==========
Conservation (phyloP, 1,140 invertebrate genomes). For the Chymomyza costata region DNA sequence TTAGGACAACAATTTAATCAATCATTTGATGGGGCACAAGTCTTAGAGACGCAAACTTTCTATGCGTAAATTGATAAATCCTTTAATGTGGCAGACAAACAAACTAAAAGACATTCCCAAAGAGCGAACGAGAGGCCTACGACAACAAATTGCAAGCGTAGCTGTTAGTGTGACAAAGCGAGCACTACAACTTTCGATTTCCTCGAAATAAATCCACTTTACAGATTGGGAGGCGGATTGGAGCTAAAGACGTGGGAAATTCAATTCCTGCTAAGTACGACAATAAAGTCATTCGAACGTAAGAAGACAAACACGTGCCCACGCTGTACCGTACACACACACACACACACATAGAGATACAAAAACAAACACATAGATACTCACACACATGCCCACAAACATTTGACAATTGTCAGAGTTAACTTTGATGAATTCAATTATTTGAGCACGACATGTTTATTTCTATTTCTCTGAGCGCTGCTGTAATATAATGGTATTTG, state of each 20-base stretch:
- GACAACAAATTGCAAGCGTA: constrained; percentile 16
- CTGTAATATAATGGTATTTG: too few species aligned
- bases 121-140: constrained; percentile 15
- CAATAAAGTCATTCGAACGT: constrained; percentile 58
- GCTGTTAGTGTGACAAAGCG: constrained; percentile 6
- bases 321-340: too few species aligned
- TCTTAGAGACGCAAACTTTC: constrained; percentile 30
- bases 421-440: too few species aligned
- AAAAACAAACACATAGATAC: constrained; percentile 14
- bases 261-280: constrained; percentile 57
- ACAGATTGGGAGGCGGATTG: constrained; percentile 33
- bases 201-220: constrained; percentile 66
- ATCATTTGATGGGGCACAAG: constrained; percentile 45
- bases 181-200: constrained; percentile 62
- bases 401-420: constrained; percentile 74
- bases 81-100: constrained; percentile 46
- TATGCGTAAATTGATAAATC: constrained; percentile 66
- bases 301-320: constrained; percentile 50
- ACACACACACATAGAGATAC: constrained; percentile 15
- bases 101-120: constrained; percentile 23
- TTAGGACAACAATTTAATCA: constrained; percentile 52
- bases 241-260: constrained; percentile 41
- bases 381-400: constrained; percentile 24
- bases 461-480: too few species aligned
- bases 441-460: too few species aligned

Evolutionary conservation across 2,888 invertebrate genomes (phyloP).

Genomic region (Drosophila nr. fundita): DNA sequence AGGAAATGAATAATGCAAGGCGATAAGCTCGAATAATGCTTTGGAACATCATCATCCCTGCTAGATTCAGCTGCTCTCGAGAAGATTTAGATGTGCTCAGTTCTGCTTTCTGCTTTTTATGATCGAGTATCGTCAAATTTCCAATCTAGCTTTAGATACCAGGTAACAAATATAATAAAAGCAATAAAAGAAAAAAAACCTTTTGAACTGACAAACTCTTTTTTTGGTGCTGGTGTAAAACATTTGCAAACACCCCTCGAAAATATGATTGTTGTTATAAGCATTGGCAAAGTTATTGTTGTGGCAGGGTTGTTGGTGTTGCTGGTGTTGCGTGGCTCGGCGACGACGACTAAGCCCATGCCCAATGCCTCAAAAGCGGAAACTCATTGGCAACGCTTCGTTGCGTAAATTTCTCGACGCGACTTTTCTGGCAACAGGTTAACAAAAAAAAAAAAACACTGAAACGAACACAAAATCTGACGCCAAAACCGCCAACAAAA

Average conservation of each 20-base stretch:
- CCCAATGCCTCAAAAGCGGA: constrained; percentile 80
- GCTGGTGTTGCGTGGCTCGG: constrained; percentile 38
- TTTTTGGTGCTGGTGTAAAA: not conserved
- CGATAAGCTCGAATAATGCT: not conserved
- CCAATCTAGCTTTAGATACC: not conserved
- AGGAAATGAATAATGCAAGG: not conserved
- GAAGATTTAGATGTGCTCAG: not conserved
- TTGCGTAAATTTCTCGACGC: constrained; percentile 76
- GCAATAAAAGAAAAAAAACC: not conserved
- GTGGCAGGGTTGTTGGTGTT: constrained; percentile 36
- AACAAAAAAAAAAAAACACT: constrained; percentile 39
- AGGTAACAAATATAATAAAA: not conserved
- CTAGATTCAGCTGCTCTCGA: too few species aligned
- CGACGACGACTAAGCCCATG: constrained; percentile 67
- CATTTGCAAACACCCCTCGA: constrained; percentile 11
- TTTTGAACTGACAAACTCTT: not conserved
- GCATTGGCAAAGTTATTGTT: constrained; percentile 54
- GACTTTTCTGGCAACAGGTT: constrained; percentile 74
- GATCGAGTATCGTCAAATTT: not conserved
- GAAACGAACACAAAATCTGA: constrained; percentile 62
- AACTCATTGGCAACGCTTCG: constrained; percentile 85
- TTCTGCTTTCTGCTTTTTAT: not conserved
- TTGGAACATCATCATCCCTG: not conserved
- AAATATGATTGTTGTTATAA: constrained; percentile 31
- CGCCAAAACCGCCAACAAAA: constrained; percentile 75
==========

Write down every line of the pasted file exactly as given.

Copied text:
Conservation (phyloP, 1,140 invertebrate genomes). For the Chymomyza costata region DNA sequence TTAGGACAACAATTTAATCAATCATTTGATGGGGCACAAGTCTTAGAGACGCAAACTTTCTATGCGTAAATTGATAAATCCTTTAATGTGGCAGACAAACAAACTAAAAGACATTCCCAAAGAGCGAACGAGAGGCCTACGACAACAAATTGCAAGCGTAGCTGTTAGTGTGACAAAGCGAGCACTACAACTTTCGATTTCCTCGAAATAAATCCACTTTACAGATTGGGAGGCGGATTGGAGCTAAAGACGTGGGAAATTCAATTCCTGCTAAGTACGACAATAAAGTCATTCGAACGTAAGAAGACAAACACGTGCCCACGCTGTACCGTACACACACACACACACACATAGAGATACAAAAACAAACACATAGATACTCACACACATGCCCACAAACATTTGACAATTGTCAGAGTTAACTTTGATGAATTCAATTATTTGAGCACGACATGTTTATTTCTATTTCTCTGAGCGCTGCTGTAATATAATGGTATTTG, state of each 20-base stretch:
- GACAACAAATTGCAAGCGTA: constrained; percentile 16
- CTGTAATATAATGGTATTTG: too few species aligned
- bases 121-140: constrained; percentile 15
- CAATAAAGTCATTCGAACGT: constrained; percentile 58
- GCTGTTAGTGTGACAAAGCG: constrained; percentile 6
- bases 321-340: too few species aligned
- TCTTAGAGACGCAAACTTTC: constrained; percentile 30
- bases 421-440: too few species aligned
- AAAAACAAACACATAGATAC: constrained; percentile 14
- bases 261-280: constrained; percentile 57
- ACAGATTGGGAGGCGGATTG: constrained; percentile 33
- bases 201-220: constrained; percentile 66
- ATCATTTGATGGGGCACAAG: constrained; percentile 45
- bases 181-200: constrained; percentile 62
- bases 401-420: constrained; percentile 74
- bases 81-100: constrained; percentile 46
- TATGCGTAAATTGATAAATC: constrained; percentile 66
- bases 301-320: constrained; percentile 50
- ACACACACACATAGAGATAC: constrained; percentile 15
- bases 101-120: constrained; percentile 23
- TTAGGACAACAATTTAATCA: constrained; percentile 52
- bases 241-260: constrained; percentile 41
- bases 381-400: constrained; percentile 24
- bases 461-480: too few species aligned
- bases 441-460: too few species aligned

Evolutionary conservation across 2,888 invertebrate genomes (phyloP).

Genomic region (Drosophila nr. fundita): DNA sequence AGGAAATGAATAATGCAAGGCGATAAGCTCGAATAATGCTTTGGAACATCATCATCCCTGCTAGATTCAGCTGCTCTCGAGAAGATTTAGATGTGCTCAGTTCTGCTTTCTGCTTTTTATGATCGAGTATCGTCAAATTTCCAATCTAGCTTTAGATACCAGGTAACAAATATAATAAAAGCAATAAAAGAAAAAAAACCTTTTGAACTGACAAACTCTTTTTTTGGTGCTGGTGTAAAACATTTGCAAACACCCCTCGAAAATATGATTGTTGTTATAAGCATTGGCAAAGTTATTGTTGTGGCAGGGTTGTTGGTGTTGCTGGTGTTGCGTGGCTCGGCGACGACGACTAAGCCCATGCCCAATGCCTCAAAAGCGGAAACTCATTGGCAACGCTTCGTTGCGTAAATTTCTCGACGCGACTTTTCTGGCAACAGGTTAACAAAAAAAAAAAAACACTGAAACGAACACAAAATCTGACGCCAAAACCGCCAACAAAA

Average conservation of each 20-base stretch:
- CCCAATGCCTCAAAAGCGGA: constrained; percentile 80
- GCTGGTGTTGCGTGGCTCGG: constrained; percentile 38
- TTTTTGGTGCTGGTGTAAAA: not conserved
- CGATAAGCTCGAATAATGCT: not conserved
- CCAATCTAGCTTTAGATACC: not conserved
- AGGAAATGAATAATGCAAGG: not conserved
- GAAGATTTAGATGTGCTCAG: not conserved
- TTGCGTAAATTTCTCGACGC: constrained; percentile 76
- GCAATAAAAGAAAAAAAACC: not conserved
- GTGGCAGGGTTGTTGGTGTT: constrained; percentile 36
- AACAAAAAAAAAAAAACACT: constrained; percentile 39
- AGGTAACAAATATAATAAAA: not conserved
- CTAGATTCAGCTGCTCTCGA: too few species aligned
- CGACGACGACTAAGCCCATG: constrained; percentile 67
- CATTTGCAAACACCCCTCGA: constrained; percentile 11
- TTTTGAACTGACAAACTCTT: not conserved
- GCATTGGCAAAGTTATTGTT: constrained; percentile 54
- GACTTTTCTGGCAACAGGTT: constrained; percentile 74
- GATCGAGTATCGTCAAATTT: not conserved
- GAAACGAACACAAAATCTGA: constrained; percentile 62
- AACTCATTGGCAACGCTTCG: constrained; percentile 85
- TTCTGCTTTCTGCTTTTTAT: not conserved
- TTGGAACATCATCATCCCTG: not conserved
- AAATATGATTGTTGTTATAA: constrained; percentile 31
- CGCCAAAACCGCCAACAAAA: constrained; percentile 75